So no, high gas prices aren't going to get people out of their cars and onto light rail. If you're a fan of light rail (or of high density urban living), I know you don't want to hear this, and I'm sorry to be the one who tells you. But the economics of it just don't work.

(Just as a teaser, not for discussion until then, here are the next two. We're not switching to renewable energy and we're not giving up our SUVs, both for equally inescapable practical and economic reasons.)

(Correction: Earlier drafts of this entry referred to the need to put a station every 660 feet. As elisabeth pointed out to me, no, you don't. Since people will walk 660 feet in either direction, it's 1320 feet maximum distance between stations. I failed to think that through, mea culpa.)
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Brad @ Burning Man

Addendum: The 660-Foot Rule

OK, already this morning no part of that article has drawn more abuse than the 660-foot rule. Some people flatly refuse to believe that it's an inescapable law of human nature. They are convinced that it's a recent technological artifact, or proof that Americans have suddenly become lazier since the automobile was invented, or that the rule is amenable to change if the economy starts sucking a bit more badly. None of these things are true. Collapse )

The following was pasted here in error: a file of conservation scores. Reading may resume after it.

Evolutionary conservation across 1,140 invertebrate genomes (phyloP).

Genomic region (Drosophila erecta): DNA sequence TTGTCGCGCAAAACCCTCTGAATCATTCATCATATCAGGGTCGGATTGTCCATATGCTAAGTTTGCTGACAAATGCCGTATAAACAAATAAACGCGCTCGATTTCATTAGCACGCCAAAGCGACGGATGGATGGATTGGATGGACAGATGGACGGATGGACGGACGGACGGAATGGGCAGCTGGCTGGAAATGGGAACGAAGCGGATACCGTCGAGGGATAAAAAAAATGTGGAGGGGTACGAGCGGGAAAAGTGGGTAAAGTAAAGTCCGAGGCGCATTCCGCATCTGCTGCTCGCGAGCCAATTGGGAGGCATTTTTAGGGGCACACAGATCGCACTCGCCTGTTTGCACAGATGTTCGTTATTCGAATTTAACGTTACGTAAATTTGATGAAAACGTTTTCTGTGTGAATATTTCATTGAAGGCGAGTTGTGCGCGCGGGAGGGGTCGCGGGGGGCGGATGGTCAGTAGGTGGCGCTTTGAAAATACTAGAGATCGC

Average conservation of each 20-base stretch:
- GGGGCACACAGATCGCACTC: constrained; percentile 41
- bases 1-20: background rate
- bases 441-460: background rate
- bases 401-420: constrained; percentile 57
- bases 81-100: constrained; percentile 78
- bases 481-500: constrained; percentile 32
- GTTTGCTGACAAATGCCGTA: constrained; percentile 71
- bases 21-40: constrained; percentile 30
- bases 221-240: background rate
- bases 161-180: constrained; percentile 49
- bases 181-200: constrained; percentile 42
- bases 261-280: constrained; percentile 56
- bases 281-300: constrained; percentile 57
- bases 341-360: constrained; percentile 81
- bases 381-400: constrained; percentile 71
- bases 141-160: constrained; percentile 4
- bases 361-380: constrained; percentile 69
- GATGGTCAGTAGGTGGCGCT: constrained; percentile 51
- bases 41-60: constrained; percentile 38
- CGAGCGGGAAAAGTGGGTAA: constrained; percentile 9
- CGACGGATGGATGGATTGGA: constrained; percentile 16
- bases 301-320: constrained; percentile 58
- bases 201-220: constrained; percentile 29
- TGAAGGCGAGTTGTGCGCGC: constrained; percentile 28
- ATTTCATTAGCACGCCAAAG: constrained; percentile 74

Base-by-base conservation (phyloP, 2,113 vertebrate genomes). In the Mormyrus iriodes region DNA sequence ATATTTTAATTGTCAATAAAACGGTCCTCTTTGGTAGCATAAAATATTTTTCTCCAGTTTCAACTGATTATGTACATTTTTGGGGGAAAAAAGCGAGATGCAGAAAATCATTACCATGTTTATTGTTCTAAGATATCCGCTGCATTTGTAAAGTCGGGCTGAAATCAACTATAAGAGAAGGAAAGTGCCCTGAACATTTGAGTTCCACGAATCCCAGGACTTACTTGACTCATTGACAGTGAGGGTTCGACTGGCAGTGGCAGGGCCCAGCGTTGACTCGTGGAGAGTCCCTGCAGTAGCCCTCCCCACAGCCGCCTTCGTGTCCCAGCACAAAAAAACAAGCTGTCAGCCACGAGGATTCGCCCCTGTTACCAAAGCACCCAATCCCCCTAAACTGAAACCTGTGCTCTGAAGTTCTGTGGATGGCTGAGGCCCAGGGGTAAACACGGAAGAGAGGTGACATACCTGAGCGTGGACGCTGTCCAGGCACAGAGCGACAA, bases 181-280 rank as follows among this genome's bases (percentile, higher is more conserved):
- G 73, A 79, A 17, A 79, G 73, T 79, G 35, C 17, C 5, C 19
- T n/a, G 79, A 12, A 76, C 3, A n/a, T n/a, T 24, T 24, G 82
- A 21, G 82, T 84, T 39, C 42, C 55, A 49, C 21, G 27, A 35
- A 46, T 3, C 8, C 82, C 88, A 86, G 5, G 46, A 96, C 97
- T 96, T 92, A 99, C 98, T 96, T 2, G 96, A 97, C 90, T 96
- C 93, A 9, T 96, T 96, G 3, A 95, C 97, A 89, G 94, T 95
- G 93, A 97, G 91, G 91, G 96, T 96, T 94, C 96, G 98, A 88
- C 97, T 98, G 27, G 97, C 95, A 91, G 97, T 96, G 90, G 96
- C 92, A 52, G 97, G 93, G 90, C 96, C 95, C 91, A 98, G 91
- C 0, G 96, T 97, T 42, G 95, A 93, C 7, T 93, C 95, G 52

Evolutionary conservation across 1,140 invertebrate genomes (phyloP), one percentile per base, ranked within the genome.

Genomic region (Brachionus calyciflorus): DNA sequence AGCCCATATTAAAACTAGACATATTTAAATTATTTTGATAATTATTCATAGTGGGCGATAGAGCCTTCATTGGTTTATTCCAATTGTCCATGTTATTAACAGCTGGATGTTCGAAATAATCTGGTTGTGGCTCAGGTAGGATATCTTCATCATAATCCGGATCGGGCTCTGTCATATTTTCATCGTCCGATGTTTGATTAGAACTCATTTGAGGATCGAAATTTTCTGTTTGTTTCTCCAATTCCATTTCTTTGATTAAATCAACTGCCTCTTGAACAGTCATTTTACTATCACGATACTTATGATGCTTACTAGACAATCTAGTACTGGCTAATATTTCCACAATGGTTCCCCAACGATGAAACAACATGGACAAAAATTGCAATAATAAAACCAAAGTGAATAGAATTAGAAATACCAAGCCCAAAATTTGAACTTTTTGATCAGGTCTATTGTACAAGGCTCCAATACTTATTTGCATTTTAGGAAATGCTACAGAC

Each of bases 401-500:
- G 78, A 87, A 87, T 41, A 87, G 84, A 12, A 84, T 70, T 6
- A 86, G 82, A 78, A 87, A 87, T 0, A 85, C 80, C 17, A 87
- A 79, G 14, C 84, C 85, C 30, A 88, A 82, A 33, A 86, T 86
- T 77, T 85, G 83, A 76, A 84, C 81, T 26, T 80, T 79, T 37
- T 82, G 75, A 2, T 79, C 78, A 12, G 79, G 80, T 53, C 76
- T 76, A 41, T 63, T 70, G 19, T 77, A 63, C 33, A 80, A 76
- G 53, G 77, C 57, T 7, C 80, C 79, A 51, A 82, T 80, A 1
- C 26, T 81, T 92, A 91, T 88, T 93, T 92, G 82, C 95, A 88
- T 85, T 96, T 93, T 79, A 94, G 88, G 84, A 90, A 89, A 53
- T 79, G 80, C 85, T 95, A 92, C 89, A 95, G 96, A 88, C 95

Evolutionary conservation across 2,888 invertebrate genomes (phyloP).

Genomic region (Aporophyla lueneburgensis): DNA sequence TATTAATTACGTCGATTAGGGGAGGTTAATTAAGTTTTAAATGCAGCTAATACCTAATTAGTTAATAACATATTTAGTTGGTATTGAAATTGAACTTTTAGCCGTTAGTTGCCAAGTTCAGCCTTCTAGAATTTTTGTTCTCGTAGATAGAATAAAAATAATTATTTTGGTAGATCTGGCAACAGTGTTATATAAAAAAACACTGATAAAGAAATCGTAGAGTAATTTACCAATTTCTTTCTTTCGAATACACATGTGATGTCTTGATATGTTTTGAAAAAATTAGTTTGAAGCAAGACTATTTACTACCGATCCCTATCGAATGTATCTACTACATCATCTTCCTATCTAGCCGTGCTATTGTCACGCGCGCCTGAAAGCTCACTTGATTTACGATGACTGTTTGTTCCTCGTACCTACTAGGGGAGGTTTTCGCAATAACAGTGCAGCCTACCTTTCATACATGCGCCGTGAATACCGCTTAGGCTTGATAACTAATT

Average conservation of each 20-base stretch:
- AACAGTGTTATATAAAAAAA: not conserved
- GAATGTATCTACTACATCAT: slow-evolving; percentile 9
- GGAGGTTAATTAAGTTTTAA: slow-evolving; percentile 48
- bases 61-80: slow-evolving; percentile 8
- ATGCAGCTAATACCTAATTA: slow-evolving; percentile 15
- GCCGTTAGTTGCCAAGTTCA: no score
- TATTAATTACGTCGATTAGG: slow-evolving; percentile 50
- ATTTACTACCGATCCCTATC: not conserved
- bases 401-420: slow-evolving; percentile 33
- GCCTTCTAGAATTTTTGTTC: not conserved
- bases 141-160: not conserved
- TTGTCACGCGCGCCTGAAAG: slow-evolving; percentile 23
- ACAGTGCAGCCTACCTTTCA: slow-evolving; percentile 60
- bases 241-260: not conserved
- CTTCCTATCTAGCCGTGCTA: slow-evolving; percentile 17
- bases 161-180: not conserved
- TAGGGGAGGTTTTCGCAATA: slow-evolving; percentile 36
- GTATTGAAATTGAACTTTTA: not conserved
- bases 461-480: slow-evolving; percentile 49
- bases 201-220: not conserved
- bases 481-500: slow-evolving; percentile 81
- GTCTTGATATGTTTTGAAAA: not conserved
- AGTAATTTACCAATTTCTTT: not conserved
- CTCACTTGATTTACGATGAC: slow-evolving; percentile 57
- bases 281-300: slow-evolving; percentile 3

nancylebov brought up semi-flexible minibuses, jitneys. It would take a lot of changes in social expectations for Americans to get used to buses that don't have fixed routes or schedules, but if things got bad enough they're not impossible. Joe Edwards, a local urban real estate developer with a sufficiently long successful track record that I hesitate to bet against him, is investing millions of dollars of his own money and raising millions of dollars more in investor cash to start the process of bringing back the local streetcars, and the streetcar does have the advantage over all other forms of passenger rail that, traveling not much faster than a walking person, it doesn't require stations as part of its economic model. So far nobody has brought up increased car pooling or consolidation of trips, and I do in fact take it for granted that if gas rises high enough in this country for long enough, that some more car pooling and consolidation of trips will happen. Not much more, but some. I'm not saying that no commuting behavior will change. The main point of that essay was only to demolish the idea that high gasoline prices mean that we'll see more construction and use of intra-city passenger rail, aka "light rail," because in 90% of the country, the numbers just don't work.